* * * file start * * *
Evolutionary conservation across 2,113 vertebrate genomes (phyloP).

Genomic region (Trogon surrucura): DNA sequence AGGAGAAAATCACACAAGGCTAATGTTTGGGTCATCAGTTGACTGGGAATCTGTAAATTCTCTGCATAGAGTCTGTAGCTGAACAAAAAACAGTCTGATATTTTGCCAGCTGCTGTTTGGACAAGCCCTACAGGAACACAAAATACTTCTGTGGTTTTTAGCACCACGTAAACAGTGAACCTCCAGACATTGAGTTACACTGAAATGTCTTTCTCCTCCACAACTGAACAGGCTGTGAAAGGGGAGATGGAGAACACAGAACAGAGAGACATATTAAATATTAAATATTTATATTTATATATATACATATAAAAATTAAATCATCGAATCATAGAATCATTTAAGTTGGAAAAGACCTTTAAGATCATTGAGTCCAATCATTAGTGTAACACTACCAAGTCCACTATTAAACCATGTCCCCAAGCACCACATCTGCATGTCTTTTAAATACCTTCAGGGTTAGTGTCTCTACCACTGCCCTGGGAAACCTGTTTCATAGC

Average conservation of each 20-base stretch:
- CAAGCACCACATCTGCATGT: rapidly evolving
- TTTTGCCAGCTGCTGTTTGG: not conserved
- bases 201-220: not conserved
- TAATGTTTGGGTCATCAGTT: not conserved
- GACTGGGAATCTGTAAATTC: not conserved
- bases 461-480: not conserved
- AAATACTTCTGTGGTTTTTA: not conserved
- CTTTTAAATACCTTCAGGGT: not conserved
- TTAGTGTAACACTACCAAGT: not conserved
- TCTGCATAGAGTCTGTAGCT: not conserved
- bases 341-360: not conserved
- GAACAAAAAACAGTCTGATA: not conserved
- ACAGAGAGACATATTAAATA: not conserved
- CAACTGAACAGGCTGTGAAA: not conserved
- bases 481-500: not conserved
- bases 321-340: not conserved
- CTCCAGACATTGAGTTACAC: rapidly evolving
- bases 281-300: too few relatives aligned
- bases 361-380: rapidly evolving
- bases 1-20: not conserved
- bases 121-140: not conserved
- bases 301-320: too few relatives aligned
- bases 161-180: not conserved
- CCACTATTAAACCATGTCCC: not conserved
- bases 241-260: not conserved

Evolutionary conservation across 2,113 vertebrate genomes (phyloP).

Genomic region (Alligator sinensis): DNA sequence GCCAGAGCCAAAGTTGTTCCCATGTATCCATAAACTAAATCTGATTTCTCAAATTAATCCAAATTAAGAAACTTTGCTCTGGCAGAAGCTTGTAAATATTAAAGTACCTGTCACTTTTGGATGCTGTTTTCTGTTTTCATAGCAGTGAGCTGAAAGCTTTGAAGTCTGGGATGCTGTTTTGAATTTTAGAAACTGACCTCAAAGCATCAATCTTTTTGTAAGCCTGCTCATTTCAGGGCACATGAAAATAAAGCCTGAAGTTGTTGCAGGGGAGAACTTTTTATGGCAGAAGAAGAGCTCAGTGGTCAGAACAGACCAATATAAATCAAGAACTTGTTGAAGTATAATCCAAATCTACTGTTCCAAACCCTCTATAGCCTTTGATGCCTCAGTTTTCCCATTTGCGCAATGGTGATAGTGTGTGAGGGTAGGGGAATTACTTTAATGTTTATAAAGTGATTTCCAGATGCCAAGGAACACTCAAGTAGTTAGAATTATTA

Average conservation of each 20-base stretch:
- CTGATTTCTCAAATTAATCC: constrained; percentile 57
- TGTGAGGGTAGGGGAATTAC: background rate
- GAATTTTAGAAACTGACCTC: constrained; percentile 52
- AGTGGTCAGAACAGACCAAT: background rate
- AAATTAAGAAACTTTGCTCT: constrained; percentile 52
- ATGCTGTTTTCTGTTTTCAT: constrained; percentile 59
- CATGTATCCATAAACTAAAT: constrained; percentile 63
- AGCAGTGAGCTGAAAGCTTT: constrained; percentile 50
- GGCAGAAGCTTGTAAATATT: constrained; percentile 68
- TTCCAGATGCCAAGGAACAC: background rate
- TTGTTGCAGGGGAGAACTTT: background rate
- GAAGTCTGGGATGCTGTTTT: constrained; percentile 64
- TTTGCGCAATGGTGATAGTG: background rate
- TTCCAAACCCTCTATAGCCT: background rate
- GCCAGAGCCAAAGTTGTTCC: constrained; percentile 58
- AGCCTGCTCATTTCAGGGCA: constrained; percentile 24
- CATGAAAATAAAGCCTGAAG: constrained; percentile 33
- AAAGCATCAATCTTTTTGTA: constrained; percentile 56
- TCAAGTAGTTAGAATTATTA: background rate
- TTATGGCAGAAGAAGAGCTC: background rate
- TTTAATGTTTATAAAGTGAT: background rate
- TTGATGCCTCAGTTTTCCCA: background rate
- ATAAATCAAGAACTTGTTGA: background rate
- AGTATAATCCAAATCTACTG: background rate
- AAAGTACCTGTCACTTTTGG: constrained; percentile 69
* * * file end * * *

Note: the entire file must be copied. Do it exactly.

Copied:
Evolutionary conservation across 2,113 vertebrate genomes (phyloP).

Genomic region (Trogon surrucura): DNA sequence AGGAGAAAATCACACAAGGCTAATGTTTGGGTCATCAGTTGACTGGGAATCTGTAAATTCTCTGCATAGAGTCTGTAGCTGAACAAAAAACAGTCTGATATTTTGCCAGCTGCTGTTTGGACAAGCCCTACAGGAACACAAAATACTTCTGTGGTTTTTAGCACCACGTAAACAGTGAACCTCCAGACATTGAGTTACACTGAAATGTCTTTCTCCTCCACAACTGAACAGGCTGTGAAAGGGGAGATGGAGAACACAGAACAGAGAGACATATTAAATATTAAATATTTATATTTATATATATACATATAAAAATTAAATCATCGAATCATAGAATCATTTAAGTTGGAAAAGACCTTTAAGATCATTGAGTCCAATCATTAGTGTAACACTACCAAGTCCACTATTAAACCATGTCCCCAAGCACCACATCTGCATGTCTTTTAAATACCTTCAGGGTTAGTGTCTCTACCACTGCCCTGGGAAACCTGTTTCATAGC

Average conservation of each 20-base stretch:
- CAAGCACCACATCTGCATGT: rapidly evolving
- TTTTGCCAGCTGCTGTTTGG: not conserved
- bases 201-220: not conserved
- TAATGTTTGGGTCATCAGTT: not conserved
- GACTGGGAATCTGTAAATTC: not conserved
- bases 461-480: not conserved
- AAATACTTCTGTGGTTTTTA: not conserved
- CTTTTAAATACCTTCAGGGT: not conserved
- TTAGTGTAACACTACCAAGT: not conserved
- TCTGCATAGAGTCTGTAGCT: not conserved
- bases 341-360: not conserved
- GAACAAAAAACAGTCTGATA: not conserved
- ACAGAGAGACATATTAAATA: not conserved
- CAACTGAACAGGCTGTGAAA: not conserved
- bases 481-500: not conserved
- bases 321-340: not conserved
- CTCCAGACATTGAGTTACAC: rapidly evolving
- bases 281-300: too few relatives aligned
- bases 361-380: rapidly evolving
- bases 1-20: not conserved
- bases 121-140: not conserved
- bases 301-320: too few relatives aligned
- bases 161-180: not conserved
- CCACTATTAAACCATGTCCC: not conserved
- bases 241-260: not conserved

Evolutionary conservation across 2,113 vertebrate genomes (phyloP).

Genomic region (Alligator sinensis): DNA sequence GCCAGAGCCAAAGTTGTTCCCATGTATCCATAAACTAAATCTGATTTCTCAAATTAATCCAAATTAAGAAACTTTGCTCTGGCAGAAGCTTGTAAATATTAAAGTACCTGTCACTTTTGGATGCTGTTTTCTGTTTTCATAGCAGTGAGCTGAAAGCTTTGAAGTCTGGGATGCTGTTTTGAATTTTAGAAACTGACCTCAAAGCATCAATCTTTTTGTAAGCCTGCTCATTTCAGGGCACATGAAAATAAAGCCTGAAGTTGTTGCAGGGGAGAACTTTTTATGGCAGAAGAAGAGCTCAGTGGTCAGAACAGACCAATATAAATCAAGAACTTGTTGAAGTATAATCCAAATCTACTGTTCCAAACCCTCTATAGCCTTTGATGCCTCAGTTTTCCCATTTGCGCAATGGTGATAGTGTGTGAGGGTAGGGGAATTACTTTAATGTTTATAAAGTGATTTCCAGATGCCAAGGAACACTCAAGTAGTTAGAATTATTA

Average conservation of each 20-base stretch:
- CTGATTTCTCAAATTAATCC: constrained; percentile 57
- TGTGAGGGTAGGGGAATTAC: background rate
- GAATTTTAGAAACTGACCTC: constrained; percentile 52
- AGTGGTCAGAACAGACCAAT: background rate
- AAATTAAGAAACTTTGCTCT: constrained; percentile 52
- ATGCTGTTTTCTGTTTTCAT: constrained; percentile 59
- CATGTATCCATAAACTAAAT: constrained; percentile 63
- AGCAGTGAGCTGAAAGCTTT: constrained; percentile 50
- GGCAGAAGCTTGTAAATATT: constrained; percentile 68
- TTCCAGATGCCAAGGAACAC: background rate
- TTGTTGCAGGGGAGAACTTT: background rate
- GAAGTCTGGGATGCTGTTTT: constrained; percentile 64
- TTTGCGCAATGGTGATAGTG: background rate
- TTCCAAACCCTCTATAGCCT: background rate
- GCCAGAGCCAAAGTTGTTCC: constrained; percentile 58
- AGCCTGCTCATTTCAGGGCA: constrained; percentile 24
- CATGAAAATAAAGCCTGAAG: constrained; percentile 33
- AAAGCATCAATCTTTTTGTA: constrained; percentile 56
- TCAAGTAGTTAGAATTATTA: background rate
- TTATGGCAGAAGAAGAGCTC: background rate
- TTTAATGTTTATAAAGTGAT: background rate
- TTGATGCCTCAGTTTTCCCA: background rate
- ATAAATCAAGAACTTGTTGA: background rate
- AGTATAATCCAAATCTACTG: background rate
- AAAGTACCTGTCACTTTTGG: constrained; percentile 69